The hard-serving Bangor-class and the last Canadian loss of WWII

An unsung class of warship during WWII was the 59-vessel Bangor/Blyth/Ardrossan-class oceangoing minesweepers.

08.04. 1 Bangor Class Minesweeper 2

Despite their designation, these 600-ton/162-foot vessels carried a decent main gun (3-inch in RN service, 4-inch in the RCN) as well as ASW kit to include depth charges and listening gear to bust subs, making them something of a multi-purpose coastal escort that could also sweep mines.

They spent much of their time in harm’s way, with nearly a quarter of the class never seeing the end of the war.

Several were lost in their primary tasking, including HMS Clacton (J151), HMS Cromer (J128), HMS Felixstowe (J126) and HMS Cromarty (J09) all struck mines during clearing efforts in the Med in 1942-43, pointing out just how dangerous the mission was. Off Normandy, class member HMS Peterhead (J59) was similarly lost just two days after D-Day while HMCS Mulgrave (J313), who struck a mine off Le Havre, was so badly damaged she was never repaired.

When it came to fighting subs, HMCS Clayoquot (J174), HMCS Clayoquot (J174) and HMS Hythe (J194) were torpedoed and lost. Meanwhile, three whose names shall not be mentioned were captured by the Japanese when Hong Kong fell.

Post-War, they continued to serve in RN and Commonwealth service, as well as in the Turkish and French fleets well into the 1970s, in all, giving excellent service for such a humble maritime figure.

Which brings us to the subject today.

HMCS Esquimalt (J272) was a Bangor-class minesweeper that was sunk by U-190, a German U-Boat on 16 April 1945, making her the last Canadian warship lost to enemy action during the Second World War (or since, for that matter).

HMCS Esquimalt J272 Via Canada Archives

Note her splinter mats, forward 12 pounder (76mm gun) and HF/DF radio gear

Tragically, she was lost just three weeks before VE-Day, proof that the Battle of the Atlantic remained very hot right until the end of the conflict– and then some.

Every year on the anniversary of her sinking, the 35-member Naden Band of the Royal Canadian Navy, accompanied by a Guard of Honour from Canadian Forces Base Esquimalt pay tribute to the crew of the lost minesweeper and the 39 souls still at sea with a moment of silence and wreath-laying in Esquimalt Memorial Park, where a cairn to the ship and crew has long been established.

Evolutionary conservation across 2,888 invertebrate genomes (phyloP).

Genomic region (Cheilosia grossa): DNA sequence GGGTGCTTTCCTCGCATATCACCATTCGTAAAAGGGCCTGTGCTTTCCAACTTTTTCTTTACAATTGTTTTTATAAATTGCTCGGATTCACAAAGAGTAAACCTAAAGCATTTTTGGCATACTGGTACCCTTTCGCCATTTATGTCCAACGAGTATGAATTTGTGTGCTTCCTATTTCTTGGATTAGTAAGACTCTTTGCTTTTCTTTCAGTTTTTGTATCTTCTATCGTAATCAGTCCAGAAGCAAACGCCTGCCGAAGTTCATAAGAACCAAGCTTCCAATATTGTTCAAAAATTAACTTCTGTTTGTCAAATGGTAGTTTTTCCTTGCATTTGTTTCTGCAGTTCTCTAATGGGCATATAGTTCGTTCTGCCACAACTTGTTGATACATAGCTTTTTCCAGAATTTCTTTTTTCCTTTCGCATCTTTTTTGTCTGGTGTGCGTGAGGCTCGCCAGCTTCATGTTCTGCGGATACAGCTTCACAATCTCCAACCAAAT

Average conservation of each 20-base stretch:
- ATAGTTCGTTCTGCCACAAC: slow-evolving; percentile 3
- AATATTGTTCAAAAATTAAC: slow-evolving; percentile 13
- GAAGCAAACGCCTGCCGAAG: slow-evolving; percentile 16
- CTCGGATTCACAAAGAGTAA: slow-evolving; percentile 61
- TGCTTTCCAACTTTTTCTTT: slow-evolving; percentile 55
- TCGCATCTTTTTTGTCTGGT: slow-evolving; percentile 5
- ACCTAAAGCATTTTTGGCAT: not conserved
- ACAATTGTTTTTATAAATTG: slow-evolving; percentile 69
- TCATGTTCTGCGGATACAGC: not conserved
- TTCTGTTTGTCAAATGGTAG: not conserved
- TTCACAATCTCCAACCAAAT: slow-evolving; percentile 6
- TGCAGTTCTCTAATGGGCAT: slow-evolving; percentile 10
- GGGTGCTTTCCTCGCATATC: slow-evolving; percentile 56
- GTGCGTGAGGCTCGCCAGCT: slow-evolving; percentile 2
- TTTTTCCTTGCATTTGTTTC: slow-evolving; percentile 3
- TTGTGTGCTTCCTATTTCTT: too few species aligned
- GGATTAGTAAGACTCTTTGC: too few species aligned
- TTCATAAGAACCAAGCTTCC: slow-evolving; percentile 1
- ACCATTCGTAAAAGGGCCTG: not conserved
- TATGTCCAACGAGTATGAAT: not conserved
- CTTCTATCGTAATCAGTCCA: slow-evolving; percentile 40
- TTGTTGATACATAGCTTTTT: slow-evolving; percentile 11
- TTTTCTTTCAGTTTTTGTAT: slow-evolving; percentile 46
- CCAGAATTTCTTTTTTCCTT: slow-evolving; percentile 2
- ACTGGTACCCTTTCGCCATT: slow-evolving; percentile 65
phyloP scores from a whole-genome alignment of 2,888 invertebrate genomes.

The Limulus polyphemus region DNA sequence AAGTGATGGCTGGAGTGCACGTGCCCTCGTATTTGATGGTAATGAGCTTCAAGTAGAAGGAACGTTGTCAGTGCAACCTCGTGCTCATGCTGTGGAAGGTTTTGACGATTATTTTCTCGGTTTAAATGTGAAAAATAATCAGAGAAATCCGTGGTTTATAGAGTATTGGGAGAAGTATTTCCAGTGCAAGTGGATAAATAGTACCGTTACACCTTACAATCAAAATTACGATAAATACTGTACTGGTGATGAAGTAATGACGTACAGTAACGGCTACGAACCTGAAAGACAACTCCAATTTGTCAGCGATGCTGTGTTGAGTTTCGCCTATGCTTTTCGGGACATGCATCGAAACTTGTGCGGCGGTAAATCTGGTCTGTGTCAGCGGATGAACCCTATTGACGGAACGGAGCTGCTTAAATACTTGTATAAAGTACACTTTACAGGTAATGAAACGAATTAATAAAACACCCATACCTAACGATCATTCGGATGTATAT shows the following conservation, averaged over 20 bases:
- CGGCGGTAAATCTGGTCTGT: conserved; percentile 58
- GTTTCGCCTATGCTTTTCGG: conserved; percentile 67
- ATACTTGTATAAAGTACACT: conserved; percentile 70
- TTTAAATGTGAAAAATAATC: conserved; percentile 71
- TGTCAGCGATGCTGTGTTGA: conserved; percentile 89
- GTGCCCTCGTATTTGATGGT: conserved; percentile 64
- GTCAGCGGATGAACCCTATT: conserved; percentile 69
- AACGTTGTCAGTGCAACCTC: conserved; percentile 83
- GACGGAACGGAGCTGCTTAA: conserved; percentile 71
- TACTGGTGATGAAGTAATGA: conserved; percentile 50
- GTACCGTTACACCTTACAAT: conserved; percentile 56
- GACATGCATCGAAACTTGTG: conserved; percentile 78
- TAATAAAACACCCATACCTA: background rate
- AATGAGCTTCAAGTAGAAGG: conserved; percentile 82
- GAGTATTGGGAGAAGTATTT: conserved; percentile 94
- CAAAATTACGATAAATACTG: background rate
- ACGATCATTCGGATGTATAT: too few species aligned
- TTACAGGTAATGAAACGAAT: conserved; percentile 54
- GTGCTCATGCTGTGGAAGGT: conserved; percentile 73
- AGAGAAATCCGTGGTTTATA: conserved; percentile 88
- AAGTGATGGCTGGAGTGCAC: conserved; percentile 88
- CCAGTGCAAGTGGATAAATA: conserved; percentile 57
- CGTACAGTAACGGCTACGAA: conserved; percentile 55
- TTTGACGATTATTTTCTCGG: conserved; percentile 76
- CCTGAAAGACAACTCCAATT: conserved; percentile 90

This year’s ceremony will be held at 5:45 pm and is open to the public.

As for what became of U-190, that’s another story.

6 comments

  • Hi Chris, out of curiosity, why wouldn’t you name the three vessels captured by the Japanese?

    Thanks,

    Aron

    I typed this with my thumbs. Please excuse my brevity.

    >

    • Good to hear from you, Aron,

      Actually, I misspoke. There were four, not three.

      For the record, they were:

      HMS Lantan (J208)
      HMS Lyemun (J209)
      HMS Taitam (J210)
      HMS Waglan (J211)

      All were laid down at Whampoa and Taikoo in Hong Kong for service in the Pacific but were captured on the builder’s ways in Dec. 1941 before they were even christened, so they were never actually put into commission. I was told a while back by an RN historian that they don’t ever mention those ships by name as they were basically incomplete hulls the Japanese captured rather than HM’s ships. Hence the “names that shall not be spoken” part.

      The Japanese were able to complete them to one degree or another with Lantan put in service as a freighter, and Lyemun completed as the gunboat Nanyo (and sunk in 1943 by U.S. aircraft) while Taitam and Waglan were completed as minesweepers W101 and W102.

      More on their Japanese service:

      http://www.navypedia.org/ships/japan/jap_aux_nanyo.htm
      http://www.combinedfleet.com/W-101_t.htm
      http://www.combinedfleet.com/W-102_t.htm

      Have a great week

  • “TUESDAY, APRIL 16/2019@010:40: H.M.C.S. ESQUIMALT J272, SUNK BY U-190 ON APRIL 16, 1945, IN THE HALIFAX APPROACHES, SAMBRO LIGHT VESSEL LATITUDE-LONGITUDE, 20 NAUTICAL MILES FROM HALIFAX, NOVA SCORTIA, CANADA, THE LAST ROYAL CANADIAN WARSHIP SUNK IN W.W.II/1939-1945!!!”

    “NOTE: AT THE GOING DOWN OF THE SUN AND IN THE MORNING; WE WILL REMEMBER THEM, WE WILL REMEMBER THEM-LEST WE FORGET, LEST WE FORGET!!!”

    “ON ALL THE OCEANS THE WHITE CAPS FLOW!!!”

    Brian Murza/Killick Vison-YAHOO NEWS, YAHOO MILITARY QUESTIONS AND ANSWERS, TWITTER, EX/FACEBOOK, MANITOBA NAVAL MUSEUM/DISCUSION BOARD, ETC., W.W.II NAVAL RESEARCHER-PUBLISHED AUTHOR, PRESENT DAY NAVAL/MILITARY ANALYST/1990-2019, HIGH TREASON Q.E.II ANALYST/1997 ERA TO 2019, FONTHILL, ONTARIO, Canada. killickvison@yahoo.ca

  • I know who to send this to!!

  • Reblogged this on battleoftheatlantic19391945 and commented:
    “SAT., JAN., 25, 2020@08:58: OUR LAST ROYAL CANADIAN WARSHIP, H.M.C.S. ESQUIMALT J 272, SUNK BY U-190, @THE SAMBRO LIGHT VESSEL-20 NAUTICAL MILES FROM HALIFAX, NOVA SCOTIA, CANADA, IN THE HALIFAX APPROACHES!!!”

    “NOTE: OTHER CANADIAN WARSHIPS…WERE SUNK BY U-BOATS IN THE SAME LATITUDE-LONGITUDE…H.M.C.S. CLAYOQUOT AND ATTACKED ON MARCH 24, 1945@16:00, THOUGH NOT SUNK OR HIT WAS H.M.C.S. CARLPLACE K664, BY U-190!!!”

    battleoftheatlantic19391945/WordPress.com…Brian MURZA, Killick Vison, W.W.II NAVAL RESEARCHER-PUBLISHED AUTHOR, Niagara Region, Ontario, Canada. killickvison@yahoo.ca

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